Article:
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7. Does gun control work?


This article is from the can.talk.guns FAQ, by Skeeter Abell-Smith ab133@sfn.saskatoon.sk.ca with numerous contributions by others.

7. Does gun control work?

The answer depends upon what you mean by "gun control" and "work". You
can "control" access for many people to some degree, but you can't stop
it altogether for everyone.

If, by "gun control", you mean attempting to keep firearms out of
criminal hands (through background checks) and educating users (so
accident rates can be reduced and kept low), then it would be hard to
find someone to disagree with you. If, however, you think that
prohibitions, confiscations and other such limits on law-abiding
Canadians are necessary, then I suggest that is rather like taking
equipment away from Jill and Jack -- and even banning hockey altogether
-- because Paul hit Jane with a stick. The result is that those not
hurting anybody are the ones punished.

We've had increasing "gun control" in Canada since the late 1800s --
most of it from 1978 to the present -- and only since 1974 have the
murder rates been this high. Before 1968, when nearly any law-abiding
person could legally purchase almost anything, our murder rates were
roughly _half_ what they have been since 1974: a 20+ year period of the
toughest "gun control" we've ever had.

Comparing two twenty-year periods, one where one could legally own
almost anything, and one with "strict laws": from 1974 to 1993 the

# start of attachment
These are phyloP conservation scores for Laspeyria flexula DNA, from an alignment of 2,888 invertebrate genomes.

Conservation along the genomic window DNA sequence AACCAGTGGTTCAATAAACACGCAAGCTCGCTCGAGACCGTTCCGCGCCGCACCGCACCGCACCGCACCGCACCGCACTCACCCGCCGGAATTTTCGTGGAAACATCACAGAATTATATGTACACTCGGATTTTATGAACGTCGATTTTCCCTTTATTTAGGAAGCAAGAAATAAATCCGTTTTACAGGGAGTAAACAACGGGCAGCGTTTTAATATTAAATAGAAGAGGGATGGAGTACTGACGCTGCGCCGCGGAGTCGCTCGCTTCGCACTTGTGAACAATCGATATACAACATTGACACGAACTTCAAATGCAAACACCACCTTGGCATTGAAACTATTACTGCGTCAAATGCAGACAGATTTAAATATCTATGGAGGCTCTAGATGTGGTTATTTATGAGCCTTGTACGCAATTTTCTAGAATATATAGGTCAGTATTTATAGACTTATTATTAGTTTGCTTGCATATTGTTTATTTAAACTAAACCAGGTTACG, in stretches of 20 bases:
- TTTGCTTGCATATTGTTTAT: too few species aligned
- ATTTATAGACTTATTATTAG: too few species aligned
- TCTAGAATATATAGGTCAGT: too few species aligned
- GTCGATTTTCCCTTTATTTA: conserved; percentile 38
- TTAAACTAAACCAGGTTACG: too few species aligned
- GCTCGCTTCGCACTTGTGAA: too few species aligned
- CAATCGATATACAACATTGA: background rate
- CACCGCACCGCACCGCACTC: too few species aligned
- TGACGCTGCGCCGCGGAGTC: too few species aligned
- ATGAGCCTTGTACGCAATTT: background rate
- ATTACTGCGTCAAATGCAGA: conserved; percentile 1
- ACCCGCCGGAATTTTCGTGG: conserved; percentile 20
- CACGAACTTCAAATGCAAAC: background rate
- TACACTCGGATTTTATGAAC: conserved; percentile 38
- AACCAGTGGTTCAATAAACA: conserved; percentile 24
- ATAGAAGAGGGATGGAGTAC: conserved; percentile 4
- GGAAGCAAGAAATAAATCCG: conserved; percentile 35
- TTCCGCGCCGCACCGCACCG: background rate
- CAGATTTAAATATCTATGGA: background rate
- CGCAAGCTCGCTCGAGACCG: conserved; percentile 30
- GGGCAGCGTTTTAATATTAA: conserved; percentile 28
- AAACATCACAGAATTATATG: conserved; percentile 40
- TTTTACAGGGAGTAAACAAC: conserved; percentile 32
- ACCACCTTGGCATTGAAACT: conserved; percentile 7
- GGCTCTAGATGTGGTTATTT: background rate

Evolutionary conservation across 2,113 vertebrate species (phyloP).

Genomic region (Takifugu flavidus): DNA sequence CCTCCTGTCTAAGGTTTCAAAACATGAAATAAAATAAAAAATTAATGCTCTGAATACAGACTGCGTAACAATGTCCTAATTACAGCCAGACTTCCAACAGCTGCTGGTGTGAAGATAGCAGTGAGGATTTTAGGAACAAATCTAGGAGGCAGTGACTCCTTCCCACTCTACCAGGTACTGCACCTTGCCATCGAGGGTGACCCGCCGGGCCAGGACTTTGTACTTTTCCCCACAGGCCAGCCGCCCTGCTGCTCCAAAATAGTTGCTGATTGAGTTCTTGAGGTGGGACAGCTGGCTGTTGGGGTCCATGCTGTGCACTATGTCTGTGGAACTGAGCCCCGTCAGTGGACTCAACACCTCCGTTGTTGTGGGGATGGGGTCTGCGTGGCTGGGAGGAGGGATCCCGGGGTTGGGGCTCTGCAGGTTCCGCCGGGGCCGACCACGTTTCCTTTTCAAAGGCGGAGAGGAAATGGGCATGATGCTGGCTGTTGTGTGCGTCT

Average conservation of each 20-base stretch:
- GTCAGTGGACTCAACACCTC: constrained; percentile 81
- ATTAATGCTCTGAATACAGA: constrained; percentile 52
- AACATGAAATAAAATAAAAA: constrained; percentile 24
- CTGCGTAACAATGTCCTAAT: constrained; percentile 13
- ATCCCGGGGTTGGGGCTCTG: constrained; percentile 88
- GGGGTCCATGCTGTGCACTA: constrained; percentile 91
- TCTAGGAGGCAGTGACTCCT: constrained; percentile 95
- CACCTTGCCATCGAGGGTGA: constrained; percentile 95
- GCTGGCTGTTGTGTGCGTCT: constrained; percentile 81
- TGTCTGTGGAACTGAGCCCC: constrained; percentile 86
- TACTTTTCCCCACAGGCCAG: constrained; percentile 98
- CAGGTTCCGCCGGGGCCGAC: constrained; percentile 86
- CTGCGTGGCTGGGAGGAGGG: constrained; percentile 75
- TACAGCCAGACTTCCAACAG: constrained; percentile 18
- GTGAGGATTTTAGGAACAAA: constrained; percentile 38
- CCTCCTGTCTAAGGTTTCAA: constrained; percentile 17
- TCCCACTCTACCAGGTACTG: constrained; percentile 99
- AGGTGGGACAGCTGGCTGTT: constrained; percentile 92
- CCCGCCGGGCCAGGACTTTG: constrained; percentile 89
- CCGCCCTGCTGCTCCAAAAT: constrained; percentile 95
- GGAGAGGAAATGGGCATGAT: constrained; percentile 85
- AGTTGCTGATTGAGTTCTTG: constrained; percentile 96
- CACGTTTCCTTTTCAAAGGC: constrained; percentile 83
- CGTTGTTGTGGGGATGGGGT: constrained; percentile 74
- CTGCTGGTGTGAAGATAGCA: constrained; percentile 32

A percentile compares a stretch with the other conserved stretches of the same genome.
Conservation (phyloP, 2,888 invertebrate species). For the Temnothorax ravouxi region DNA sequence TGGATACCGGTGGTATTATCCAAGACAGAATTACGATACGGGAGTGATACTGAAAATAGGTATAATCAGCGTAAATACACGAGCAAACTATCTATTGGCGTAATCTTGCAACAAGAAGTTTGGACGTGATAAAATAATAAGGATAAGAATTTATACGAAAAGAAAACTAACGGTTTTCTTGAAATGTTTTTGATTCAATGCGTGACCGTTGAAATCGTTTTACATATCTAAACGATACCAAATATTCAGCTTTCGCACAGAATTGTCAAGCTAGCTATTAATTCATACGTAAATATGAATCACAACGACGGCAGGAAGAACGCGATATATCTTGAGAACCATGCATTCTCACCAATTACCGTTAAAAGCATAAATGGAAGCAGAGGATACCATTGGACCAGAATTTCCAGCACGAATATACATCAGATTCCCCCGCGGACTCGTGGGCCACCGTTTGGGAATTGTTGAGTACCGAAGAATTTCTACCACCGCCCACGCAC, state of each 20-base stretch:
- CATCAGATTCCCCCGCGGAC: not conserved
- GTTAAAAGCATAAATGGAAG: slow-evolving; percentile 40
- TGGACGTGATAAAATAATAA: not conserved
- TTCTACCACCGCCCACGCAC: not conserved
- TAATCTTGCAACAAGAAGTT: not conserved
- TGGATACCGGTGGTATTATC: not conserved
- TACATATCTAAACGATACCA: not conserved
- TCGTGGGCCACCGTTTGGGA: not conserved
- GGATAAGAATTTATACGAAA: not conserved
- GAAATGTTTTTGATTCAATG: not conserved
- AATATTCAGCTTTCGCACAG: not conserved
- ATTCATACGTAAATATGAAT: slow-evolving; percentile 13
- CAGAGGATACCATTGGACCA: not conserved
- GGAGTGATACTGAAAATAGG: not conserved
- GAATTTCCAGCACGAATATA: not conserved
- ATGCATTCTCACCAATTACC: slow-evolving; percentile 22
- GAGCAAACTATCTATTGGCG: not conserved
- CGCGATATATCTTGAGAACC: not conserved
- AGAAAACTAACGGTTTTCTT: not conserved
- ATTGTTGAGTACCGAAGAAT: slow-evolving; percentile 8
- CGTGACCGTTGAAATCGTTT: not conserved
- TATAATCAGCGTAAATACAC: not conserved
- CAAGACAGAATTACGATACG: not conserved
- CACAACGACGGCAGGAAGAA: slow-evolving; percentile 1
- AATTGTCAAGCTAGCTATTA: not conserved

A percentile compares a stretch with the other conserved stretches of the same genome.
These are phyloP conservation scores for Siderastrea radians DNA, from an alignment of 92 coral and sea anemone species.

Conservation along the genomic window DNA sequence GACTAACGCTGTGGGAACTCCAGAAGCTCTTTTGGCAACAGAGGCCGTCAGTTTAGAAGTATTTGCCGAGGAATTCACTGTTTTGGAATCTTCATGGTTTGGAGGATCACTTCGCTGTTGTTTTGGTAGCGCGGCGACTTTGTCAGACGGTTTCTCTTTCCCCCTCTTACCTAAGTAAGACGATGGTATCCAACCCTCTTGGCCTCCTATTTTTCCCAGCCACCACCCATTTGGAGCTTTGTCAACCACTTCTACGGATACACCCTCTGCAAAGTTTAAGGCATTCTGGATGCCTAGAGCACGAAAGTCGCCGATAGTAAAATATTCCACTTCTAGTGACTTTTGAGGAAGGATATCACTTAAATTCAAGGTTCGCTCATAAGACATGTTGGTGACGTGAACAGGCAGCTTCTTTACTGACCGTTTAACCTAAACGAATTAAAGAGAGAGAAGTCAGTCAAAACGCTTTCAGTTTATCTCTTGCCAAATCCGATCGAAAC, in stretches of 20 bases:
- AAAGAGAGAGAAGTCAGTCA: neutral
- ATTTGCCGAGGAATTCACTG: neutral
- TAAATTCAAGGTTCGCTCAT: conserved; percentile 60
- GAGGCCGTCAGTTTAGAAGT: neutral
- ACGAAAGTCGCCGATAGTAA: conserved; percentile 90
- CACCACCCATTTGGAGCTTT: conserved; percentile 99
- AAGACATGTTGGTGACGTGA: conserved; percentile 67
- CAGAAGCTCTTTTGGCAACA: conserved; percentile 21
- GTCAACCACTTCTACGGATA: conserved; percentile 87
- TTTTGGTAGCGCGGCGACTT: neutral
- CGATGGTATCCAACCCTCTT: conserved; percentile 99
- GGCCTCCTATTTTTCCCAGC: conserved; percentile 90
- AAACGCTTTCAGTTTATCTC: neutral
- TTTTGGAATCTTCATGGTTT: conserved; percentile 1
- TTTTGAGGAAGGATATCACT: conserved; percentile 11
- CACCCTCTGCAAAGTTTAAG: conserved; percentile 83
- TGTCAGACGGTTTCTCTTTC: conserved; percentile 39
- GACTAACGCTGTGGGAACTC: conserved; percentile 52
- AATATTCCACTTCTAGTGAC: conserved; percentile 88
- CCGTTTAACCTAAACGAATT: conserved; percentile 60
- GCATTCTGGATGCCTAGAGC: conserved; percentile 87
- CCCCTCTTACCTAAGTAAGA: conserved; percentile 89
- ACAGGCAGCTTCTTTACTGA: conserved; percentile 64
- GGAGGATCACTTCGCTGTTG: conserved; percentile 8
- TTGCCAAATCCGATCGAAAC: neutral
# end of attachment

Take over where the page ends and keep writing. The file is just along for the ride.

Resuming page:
Canadian homicide rate was roughly 2.4 murders per 100,000 persons and
from 1946 to 1965 it was about 1.1 per 100,000. [Dominion Bureau of
Statistics and Canadian Centre for Justice Statistics]

In the 22 years from 1973 to 1994, the rate was never below 2, and in
the 42 years before 1973, the Canadian homicide rate was never above 2
(murders per 100,000 persons). [Dominion Bureau of Statistics and
Canadian Centre for Justice Statistics]

A sharp increase occurred from 1966 and 1974. The homicide rate nearly
tripled in this 9 year period. Some like to say that the 1978 anti-gun
laws (Bill C-51) caused the drop, but their reasoning is faulty since
the decrease started three or four years earlier. Also, a similar
decrease and "levelling-off" of homicides rates occurred in the US
around the same time. Several researchers, including Alan Gilmour (1993
report of the Auditor General) have noted that there is no statistical
evidence to support the claim that homicide rates in Canada decreased
"as a result of stricter gun control laws". Even the federal
government's own evaluations (ED-1996-1e) were mostly inconclusive.